MTC presented Transport Survey findings at ISBA Conference
Last week MTC was at the ISBA annual conference in Manchester. We were speaking about the results of the School Transport Survey we conducted among ISBA members in April, as well as talking to bursars and exhibitors involved in the provision of transport.
The Survey was the first of its kind, designed to provide useful benchmarks about school transport services. For example: how many regular routes do schools run for day pupils and boarders; at what times of day; and what proportion of pupils use them? We also got into the nitty-gritty of operations; who operates the services; what vehicles are used; the level of subsidy; how fares are charged; how routes are varied in response to demand; as well as the structure of decision-making and day-to-day organisation.
To request your free copy of the Survey Report email firstname.lastname@example.org giving your name, school and your role, by doing so you consent to receiving further information, including for marketing purposes, from MTC.
One of the questions that we asked respondents was how they see school transport changing in the future. Replies could be categorised largely under the headings of rising costs and rising demand.
Rising costs could include rising parental expectations about service levels, higher fuel prices, the repeal of Section 19 exemptions, changes to D1 entitlements, a shortage of drivers, more outsourcing, the need for electric vehicles because of ultra-low emission zone (ULEZ) charges and the spread of congestion charging.
ULEZ and congestion charging will also apply to parents and, together with increasing traffic congestion and busier lifestyles, are expected to contribute to an increase in demand for school transport. The schools that responded expect to add 14% more routes to their networks over the next three years.
This tension between rising costs and rising demand will play out in the changing levels of subsidy, which are generally expected to rise. While some routes will become uneconomic, others could be restructured with lower charges, larger coaches, fewer stops and/or serving hubs rather than individuals. There could also be more joint services shared between schools. At the same time new, more bespoke routes will emerge with smaller vehicles, door-to-door service and premium pricing.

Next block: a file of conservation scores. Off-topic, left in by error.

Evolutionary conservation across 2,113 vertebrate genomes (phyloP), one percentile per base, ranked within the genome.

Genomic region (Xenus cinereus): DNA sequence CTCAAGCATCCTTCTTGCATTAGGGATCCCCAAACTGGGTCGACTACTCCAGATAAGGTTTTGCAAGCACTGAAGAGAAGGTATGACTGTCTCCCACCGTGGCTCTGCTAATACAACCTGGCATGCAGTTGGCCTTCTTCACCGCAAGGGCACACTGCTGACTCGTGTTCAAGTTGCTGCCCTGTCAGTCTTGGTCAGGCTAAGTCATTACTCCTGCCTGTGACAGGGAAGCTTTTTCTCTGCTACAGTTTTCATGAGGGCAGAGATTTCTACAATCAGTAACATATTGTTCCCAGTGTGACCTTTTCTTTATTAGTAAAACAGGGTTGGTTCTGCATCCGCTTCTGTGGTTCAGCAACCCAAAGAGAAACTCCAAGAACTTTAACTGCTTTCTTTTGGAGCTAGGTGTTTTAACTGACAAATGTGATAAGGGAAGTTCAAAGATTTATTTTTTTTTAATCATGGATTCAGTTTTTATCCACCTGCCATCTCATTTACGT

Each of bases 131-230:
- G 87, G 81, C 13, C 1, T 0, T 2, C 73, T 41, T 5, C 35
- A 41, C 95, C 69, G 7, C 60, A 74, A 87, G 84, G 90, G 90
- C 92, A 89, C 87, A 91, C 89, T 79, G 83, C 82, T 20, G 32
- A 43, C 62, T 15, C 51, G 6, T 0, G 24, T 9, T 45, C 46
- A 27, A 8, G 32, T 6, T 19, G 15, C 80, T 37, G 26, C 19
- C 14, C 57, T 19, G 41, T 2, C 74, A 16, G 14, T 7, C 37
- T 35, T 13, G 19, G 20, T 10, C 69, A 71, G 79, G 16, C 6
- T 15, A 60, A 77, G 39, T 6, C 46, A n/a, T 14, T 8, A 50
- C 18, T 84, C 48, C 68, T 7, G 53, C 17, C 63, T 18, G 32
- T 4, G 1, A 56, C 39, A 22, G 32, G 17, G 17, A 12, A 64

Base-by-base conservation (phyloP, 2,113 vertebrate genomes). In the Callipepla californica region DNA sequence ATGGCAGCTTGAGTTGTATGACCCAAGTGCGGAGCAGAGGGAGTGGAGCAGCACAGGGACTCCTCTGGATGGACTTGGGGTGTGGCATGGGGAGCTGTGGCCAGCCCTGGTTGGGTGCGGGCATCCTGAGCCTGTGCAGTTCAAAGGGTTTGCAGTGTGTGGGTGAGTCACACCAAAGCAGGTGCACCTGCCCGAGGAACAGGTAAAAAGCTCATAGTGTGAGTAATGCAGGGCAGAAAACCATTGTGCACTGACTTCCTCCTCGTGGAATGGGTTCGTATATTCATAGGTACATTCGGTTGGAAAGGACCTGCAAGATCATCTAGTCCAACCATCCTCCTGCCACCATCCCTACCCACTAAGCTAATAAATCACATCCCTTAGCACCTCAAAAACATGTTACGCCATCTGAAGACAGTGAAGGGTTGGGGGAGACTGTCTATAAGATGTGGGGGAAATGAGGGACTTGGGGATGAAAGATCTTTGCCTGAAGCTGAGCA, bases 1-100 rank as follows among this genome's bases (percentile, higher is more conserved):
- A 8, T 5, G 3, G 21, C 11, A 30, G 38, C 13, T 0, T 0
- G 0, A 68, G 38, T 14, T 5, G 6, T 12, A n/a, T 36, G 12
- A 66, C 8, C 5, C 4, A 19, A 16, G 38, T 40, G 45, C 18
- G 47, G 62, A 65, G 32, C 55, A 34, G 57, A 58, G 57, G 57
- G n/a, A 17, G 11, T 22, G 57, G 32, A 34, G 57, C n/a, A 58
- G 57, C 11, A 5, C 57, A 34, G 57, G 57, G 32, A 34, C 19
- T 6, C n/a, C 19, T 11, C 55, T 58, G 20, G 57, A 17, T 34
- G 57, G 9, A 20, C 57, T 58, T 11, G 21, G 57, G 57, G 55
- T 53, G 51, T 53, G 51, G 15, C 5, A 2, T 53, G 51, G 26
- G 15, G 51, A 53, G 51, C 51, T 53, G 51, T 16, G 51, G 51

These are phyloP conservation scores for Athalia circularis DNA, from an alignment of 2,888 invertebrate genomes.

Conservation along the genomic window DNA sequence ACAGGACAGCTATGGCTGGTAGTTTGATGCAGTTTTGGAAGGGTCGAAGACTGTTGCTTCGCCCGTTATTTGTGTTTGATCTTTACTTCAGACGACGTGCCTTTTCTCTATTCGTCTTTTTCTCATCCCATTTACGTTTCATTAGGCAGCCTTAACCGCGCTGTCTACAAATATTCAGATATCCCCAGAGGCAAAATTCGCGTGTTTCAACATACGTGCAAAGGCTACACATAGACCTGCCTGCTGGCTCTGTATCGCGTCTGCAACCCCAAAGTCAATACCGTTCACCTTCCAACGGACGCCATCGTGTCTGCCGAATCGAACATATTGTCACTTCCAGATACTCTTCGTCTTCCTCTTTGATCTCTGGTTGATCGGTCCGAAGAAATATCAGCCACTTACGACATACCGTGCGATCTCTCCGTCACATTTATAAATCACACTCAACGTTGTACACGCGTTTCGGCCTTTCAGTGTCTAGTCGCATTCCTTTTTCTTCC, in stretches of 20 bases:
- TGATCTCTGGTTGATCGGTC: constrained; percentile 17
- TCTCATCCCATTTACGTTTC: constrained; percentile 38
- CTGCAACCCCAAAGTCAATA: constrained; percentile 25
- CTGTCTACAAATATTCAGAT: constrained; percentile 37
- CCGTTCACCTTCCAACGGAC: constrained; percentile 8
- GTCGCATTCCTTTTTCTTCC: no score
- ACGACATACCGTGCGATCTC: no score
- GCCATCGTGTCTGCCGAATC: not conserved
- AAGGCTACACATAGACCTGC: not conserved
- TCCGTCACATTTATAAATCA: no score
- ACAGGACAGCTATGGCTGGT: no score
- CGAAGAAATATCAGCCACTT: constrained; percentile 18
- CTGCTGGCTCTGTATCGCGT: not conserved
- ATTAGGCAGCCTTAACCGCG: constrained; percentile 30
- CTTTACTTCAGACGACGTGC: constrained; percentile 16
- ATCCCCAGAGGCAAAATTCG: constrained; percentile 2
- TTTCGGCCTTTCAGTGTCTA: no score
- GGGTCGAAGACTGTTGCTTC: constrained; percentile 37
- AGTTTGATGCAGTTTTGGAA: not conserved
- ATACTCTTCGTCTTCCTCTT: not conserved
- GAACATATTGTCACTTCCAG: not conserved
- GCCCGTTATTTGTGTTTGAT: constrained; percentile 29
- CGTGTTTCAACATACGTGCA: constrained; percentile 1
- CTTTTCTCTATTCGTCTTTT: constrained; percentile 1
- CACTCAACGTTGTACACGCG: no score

It is all going to get become more complicated, and many of the conversations we had reflected on this theme. A few of the things we learned by talking to delegates were that:
- Not all governing bodies appreciate that most schools’ transport does not break even overall. One bursar said “I’m going to show this report to my governors to prove that others subsidise their services”.
- Many bursars wonder why schools continue to run their own transport, when catering and other activities have already largely been contracted out.
- There are an increasing number of operational models, with emerging hybrids such as schools leasing their fleet but subcontracting the driving.
- For schools with extended days it might be necessary to add some of the extra activities (e.g. tablet-based revision aids such as Quizlet) to any transport services that leave earlier, so that parents don’t feel their child is missing out.
- Better ways are needed to get parents to sign up to services in good time, rather than at the last minute or indeed after any reasonable deadline has passed.
- Restrictions on driving to the school gate may be needed to stop a) some parents only wanting to show off their 4×4 or b) sixth formers abandoning public/school transport in favour of driving their own cars!
MTC can provide detailed maps showing where your target markets are within the school’s catchment, right down to the level of individual neighbourhoods and villages. This allows us to plan school transport effectively, suggesting new routes or alterations to existing services.